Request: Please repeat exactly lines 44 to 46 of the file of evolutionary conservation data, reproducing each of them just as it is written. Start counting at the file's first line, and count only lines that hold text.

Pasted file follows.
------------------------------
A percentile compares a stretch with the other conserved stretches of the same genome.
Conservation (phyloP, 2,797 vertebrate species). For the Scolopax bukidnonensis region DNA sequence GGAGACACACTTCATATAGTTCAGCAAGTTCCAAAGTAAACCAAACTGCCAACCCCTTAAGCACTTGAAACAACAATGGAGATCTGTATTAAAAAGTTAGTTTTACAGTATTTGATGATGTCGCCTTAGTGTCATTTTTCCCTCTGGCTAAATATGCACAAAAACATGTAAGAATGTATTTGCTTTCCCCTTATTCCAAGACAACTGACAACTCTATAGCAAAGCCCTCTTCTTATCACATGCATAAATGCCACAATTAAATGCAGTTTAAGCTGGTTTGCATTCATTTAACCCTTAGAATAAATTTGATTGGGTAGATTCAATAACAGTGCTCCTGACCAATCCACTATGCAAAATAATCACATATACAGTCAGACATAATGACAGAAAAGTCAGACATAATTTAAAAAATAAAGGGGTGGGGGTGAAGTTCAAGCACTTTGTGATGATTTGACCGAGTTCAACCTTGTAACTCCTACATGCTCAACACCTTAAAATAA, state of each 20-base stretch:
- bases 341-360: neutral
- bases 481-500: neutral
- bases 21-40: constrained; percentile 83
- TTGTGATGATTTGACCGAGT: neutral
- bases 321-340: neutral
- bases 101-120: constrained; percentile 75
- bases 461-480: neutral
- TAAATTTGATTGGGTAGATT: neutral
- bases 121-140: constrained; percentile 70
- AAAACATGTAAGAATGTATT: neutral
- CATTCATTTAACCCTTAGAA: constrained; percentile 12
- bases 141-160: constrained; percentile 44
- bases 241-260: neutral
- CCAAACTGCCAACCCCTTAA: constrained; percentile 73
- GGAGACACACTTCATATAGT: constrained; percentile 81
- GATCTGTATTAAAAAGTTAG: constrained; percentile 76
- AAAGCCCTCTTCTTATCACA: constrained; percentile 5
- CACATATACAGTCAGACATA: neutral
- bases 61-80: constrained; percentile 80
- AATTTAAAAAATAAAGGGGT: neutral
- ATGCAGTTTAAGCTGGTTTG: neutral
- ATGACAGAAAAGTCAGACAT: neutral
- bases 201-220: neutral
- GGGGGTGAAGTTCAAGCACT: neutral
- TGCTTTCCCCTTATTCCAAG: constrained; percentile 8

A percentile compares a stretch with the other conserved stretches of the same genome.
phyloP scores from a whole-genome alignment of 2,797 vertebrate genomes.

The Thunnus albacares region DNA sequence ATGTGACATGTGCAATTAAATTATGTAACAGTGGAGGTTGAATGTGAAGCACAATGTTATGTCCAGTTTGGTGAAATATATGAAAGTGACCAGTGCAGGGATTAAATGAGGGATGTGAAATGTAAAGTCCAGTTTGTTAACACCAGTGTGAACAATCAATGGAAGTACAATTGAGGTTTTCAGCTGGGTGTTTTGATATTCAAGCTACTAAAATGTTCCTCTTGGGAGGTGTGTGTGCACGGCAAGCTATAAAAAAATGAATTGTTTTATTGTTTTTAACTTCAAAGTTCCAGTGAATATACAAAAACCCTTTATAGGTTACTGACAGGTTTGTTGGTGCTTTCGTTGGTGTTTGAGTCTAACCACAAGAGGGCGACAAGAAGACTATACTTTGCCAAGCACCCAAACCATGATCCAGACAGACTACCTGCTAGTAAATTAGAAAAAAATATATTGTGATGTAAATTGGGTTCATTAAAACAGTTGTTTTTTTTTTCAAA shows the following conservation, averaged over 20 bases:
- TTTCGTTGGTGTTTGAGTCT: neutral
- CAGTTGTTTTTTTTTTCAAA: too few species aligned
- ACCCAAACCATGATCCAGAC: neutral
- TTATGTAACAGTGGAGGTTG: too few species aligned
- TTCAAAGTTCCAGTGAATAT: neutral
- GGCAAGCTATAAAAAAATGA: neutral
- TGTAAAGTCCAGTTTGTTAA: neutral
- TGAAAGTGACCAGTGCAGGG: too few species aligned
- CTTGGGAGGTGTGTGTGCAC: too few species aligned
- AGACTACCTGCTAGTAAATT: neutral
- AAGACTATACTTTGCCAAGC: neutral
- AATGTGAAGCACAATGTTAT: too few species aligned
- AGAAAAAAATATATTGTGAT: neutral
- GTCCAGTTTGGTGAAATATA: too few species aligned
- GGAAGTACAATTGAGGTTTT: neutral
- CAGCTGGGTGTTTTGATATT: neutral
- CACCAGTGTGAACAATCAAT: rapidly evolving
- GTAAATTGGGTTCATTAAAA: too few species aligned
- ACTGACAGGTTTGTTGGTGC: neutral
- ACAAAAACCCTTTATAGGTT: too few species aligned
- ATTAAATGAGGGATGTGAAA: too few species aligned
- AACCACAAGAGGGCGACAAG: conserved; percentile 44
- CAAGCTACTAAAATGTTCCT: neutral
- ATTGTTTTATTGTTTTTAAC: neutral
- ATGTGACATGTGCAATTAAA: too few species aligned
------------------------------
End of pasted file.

- GTCCAGTTTGGTGAAATATA: too few species aligned
- GGAAGTACAATTGAGGTTTT: neutral
- CAGCTGGGTGTTTTGATATT: neutral